Museum Cappella Sansevero

The Alchemist Chapel, where beauty and mystery blends to create a unique atmosphere, almost out of time

Piazza San Domenico Maggiore is one of the most interesting squares in Naples, situated on Spaccanapoli, the main street that traverses the Centro Storico. 
It is home to two important attractions, namely the church of San Domenico Maggiore ..
...and the Cappella Sansevero, one of the most enigmatic chapels in Europe, if only because its creator, Raimondo di  Sangro, was deemed to be the Leonardo da Vinci of his time. 

The Cappella Sansevero, a jewel of the world's artistic heritage (also known as the Capella Sansevero de' Sangri or Pietatella or The Alchemical Chapel), is just north of the church of San Domenico Maggiore, (also in the historic center of Naples).
It contains works of art by some of the leading Italian artists of the 18th century.
The origin of the chapel dates to 1590 when John Francesco di Sangro, Duke of Torremaggiore, after recovering from a serious illness, had a private chapel built in what were then the gardens of the nearby Sansevero family residence, the Palazzo Sansevero.

The building was converted into a family burial chapel by Alessandro di Sangro in 1613 (as inscribed on the marble plinth over the entrance to the chapel). 

Definitive form was given to the chapel by Raimondo di Sangro, Prince of Sansevero, who also included Masonic symbols in its reconstruction.

Until 1888 a passageway connected the Sansevero palace with the chapel.
Masons have identified the chapel as the expression of a Masonic ideal, namely the progression towards salvation or enlightenment. Di Sangro illustrated this path with the graves, which proceed, virtue by virtue, to this culmination.
These virtues include: decorum, liberality, religion, softness of marriage, sincerity, self control, education, and divine love.
The statues of virtues: La Modestia - Veiled Christ - Disillusion - Divine Love  - Decorium  - Liberality  -
Self Controll  -  Education  -  Sincerity  - Religious Zeal​  -  Sweetness of the marital yoke.
Modesty (Pudicizia, Chastity) was completed by Antonio Corradini in 1750 as a tomb monument dedicated to Cecilia Gaetani dell'Aquila d'Aragona, mother of Raimondo, who died on 26th December 1710, when Raimondo was not yet one year old and represented as a Roman vestal virgin.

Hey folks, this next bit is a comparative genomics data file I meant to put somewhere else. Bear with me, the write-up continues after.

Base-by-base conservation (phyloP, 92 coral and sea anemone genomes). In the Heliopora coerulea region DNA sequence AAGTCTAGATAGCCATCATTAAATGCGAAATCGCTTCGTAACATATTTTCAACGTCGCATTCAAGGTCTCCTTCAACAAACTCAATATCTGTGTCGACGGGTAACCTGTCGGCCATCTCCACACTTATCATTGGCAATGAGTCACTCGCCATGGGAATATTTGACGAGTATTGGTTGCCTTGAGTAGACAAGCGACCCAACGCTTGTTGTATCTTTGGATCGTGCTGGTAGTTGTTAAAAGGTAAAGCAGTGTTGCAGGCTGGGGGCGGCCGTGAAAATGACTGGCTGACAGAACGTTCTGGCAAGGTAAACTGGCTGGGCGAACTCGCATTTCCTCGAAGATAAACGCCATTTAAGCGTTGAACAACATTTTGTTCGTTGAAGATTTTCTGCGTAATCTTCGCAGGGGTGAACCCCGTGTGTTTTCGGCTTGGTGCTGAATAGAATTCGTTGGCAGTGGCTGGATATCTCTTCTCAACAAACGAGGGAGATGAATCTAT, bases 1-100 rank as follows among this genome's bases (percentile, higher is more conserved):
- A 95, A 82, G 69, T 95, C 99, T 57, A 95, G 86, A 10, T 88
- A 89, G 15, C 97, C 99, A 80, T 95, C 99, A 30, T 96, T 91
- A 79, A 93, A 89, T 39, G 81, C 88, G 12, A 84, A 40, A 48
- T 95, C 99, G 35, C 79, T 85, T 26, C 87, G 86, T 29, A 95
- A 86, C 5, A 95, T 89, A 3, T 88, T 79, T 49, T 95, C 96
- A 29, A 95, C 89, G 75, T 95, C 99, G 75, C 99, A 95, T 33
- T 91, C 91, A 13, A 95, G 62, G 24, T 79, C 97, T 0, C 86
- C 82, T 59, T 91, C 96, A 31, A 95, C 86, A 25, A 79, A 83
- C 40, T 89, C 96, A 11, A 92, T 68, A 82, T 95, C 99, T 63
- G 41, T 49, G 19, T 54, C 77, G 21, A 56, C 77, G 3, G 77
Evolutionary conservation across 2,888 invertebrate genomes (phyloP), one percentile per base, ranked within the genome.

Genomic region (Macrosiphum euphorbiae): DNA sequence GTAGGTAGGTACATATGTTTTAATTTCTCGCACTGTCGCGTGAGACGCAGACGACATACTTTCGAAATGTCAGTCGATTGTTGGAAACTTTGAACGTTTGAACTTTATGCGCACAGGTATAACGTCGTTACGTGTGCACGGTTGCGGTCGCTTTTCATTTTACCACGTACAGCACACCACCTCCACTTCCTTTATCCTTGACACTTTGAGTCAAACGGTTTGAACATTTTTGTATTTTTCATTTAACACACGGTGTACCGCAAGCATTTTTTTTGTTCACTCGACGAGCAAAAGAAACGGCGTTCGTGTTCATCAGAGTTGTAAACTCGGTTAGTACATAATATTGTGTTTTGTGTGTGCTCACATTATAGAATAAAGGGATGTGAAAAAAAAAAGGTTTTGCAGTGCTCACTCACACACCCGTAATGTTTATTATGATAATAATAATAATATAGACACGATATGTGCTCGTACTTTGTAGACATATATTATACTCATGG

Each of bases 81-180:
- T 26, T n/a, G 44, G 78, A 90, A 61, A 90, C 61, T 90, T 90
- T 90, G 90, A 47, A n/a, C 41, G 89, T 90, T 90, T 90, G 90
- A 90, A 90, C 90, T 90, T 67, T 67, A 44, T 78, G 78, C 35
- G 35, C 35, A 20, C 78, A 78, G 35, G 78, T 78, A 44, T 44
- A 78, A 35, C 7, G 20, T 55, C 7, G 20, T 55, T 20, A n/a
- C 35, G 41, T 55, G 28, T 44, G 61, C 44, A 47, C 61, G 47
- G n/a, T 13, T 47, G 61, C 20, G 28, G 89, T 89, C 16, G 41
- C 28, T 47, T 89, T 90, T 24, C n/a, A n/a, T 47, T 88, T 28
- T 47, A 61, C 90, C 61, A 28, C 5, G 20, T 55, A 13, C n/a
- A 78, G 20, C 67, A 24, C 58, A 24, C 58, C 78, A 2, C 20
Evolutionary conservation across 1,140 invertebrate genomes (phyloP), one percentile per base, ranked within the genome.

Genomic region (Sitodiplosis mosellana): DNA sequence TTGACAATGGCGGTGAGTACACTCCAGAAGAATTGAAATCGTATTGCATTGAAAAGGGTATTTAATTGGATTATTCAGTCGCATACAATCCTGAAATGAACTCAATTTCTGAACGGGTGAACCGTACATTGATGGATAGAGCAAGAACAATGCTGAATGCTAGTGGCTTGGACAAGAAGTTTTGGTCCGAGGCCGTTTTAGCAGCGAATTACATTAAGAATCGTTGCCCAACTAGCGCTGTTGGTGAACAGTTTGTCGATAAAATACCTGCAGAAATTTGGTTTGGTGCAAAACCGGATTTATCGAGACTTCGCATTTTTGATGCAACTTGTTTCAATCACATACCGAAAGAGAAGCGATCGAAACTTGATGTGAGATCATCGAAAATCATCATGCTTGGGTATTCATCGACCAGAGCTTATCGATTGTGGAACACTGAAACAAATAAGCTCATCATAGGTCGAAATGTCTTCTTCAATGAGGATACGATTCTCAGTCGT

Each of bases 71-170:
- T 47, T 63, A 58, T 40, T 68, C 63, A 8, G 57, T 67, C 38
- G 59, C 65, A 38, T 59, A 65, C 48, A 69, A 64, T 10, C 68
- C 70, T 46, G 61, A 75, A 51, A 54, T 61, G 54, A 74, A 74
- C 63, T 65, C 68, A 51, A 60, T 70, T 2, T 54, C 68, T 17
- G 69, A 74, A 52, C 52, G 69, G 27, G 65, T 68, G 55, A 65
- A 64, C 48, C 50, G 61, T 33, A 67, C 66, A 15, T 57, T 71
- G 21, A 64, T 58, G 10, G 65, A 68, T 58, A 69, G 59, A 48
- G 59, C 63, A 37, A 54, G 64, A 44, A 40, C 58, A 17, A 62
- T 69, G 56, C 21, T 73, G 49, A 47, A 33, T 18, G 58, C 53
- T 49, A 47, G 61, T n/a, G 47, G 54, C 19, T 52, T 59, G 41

Here, the artist (Antonio Corradini) who had also sculpted other veiled figures, attains a remarkable degree of perfection in shaping the veil laid elegantly and naturally over the body of the woman, as if the vapors from incense burners contributed to dampening the impalpable layer and extraordinarily adherent to the skin, girded round with a garland of roses.
The bas-relief on the pedestal also makes explicit reference to the Gospel story 'Noli me tangere' (Christ appears to the Magdalene dressed as a gardener). 

The veiled woman can be interpreted as an allegory of Wisdom, and the reference to the veiled Isis, special divinity of the science of initiation, appears extremely clear (without considering that a long tradition, in reality unsubstantiated, holds that Modesty is situated in the place where once a statue of Isis stood in the Greek Neapolis).

The art historians Joseph Rickwert and Rosanna Cioffi have also shown that the Veiled Truth engraved in the centre of the title page of the Encyclopedia is very similar to Corradini’s Modesty, and the sculptor’s association with Freemasonry is documented.
The oak that bursts out of the naked stone, lastly, is held by some to be an allusion to the arbor philosophica.
A Christ Veiled under a Shroud (also called Veiled Christ), shows the influence of the veiled Modesty, and was completed in 1753 by Giuseppe Sanmartino (1720-1793).
Placed at the centre of the nave of the Chapel, the Veiled Christ is one of the most famous and impressive works of art in the world, a pearl of baroque art which we owe exclusively to the inspired chisel of Sanmartino and the confidence di Sangro had in him.

It was the Prince’s wish that the statue be made by Antonio Corradini, who had already done Modesty for him.

However, Corradini died in 1752 and only managed to make a terracotta scale model of the Christ, which is now preserved in the Museo di San Martino. 

So Raimondo di Sangro appointed a young Neapolitan artist, Giuseppe Sanmartino, to make “a life-sized marble statue, representing Our Lord Jesus Christ dead, and covered in a transparent shroud carved from the same block as the statue”.

Sanmartino’s  Christ is one of the greatest sculptures of all time. Since the eighteenth century, travelers of all levels of distinction have come to contemplate this artistic miracle, to be disconcerted and enraptured by it.

One of its innumerable admirers was Antonio Canova, who tried to buy it during his stay in Naples, and legend has it that he swore he would have given ten years of his life to have been the sculptor of this incomparable marble.